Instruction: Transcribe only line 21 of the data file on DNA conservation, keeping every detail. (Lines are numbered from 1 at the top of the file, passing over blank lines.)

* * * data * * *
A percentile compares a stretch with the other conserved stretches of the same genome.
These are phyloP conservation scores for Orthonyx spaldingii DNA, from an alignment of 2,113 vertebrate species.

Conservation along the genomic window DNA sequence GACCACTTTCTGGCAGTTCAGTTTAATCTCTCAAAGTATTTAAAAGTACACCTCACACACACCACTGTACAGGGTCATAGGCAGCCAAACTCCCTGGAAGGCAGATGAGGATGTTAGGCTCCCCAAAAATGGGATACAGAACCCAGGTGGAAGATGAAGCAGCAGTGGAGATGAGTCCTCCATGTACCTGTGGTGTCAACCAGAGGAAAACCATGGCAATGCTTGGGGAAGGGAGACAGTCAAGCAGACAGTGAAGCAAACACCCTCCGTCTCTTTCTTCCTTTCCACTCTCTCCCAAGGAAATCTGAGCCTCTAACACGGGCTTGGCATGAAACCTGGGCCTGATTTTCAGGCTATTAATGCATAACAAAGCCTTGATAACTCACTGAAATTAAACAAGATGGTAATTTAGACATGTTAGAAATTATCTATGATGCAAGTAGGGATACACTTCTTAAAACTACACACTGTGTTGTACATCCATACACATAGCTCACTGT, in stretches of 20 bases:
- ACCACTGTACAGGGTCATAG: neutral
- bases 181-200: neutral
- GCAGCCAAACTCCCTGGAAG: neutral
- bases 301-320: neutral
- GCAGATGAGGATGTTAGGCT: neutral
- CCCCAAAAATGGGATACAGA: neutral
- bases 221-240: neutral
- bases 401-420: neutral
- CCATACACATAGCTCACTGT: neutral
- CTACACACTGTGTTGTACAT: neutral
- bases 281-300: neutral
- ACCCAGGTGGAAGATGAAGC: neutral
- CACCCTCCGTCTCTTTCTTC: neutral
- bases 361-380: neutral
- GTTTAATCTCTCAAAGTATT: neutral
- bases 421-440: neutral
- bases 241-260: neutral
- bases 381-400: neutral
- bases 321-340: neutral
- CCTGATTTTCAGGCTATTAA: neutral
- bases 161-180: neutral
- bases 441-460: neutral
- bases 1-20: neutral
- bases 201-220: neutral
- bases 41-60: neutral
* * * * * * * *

- bases 381-400: neutral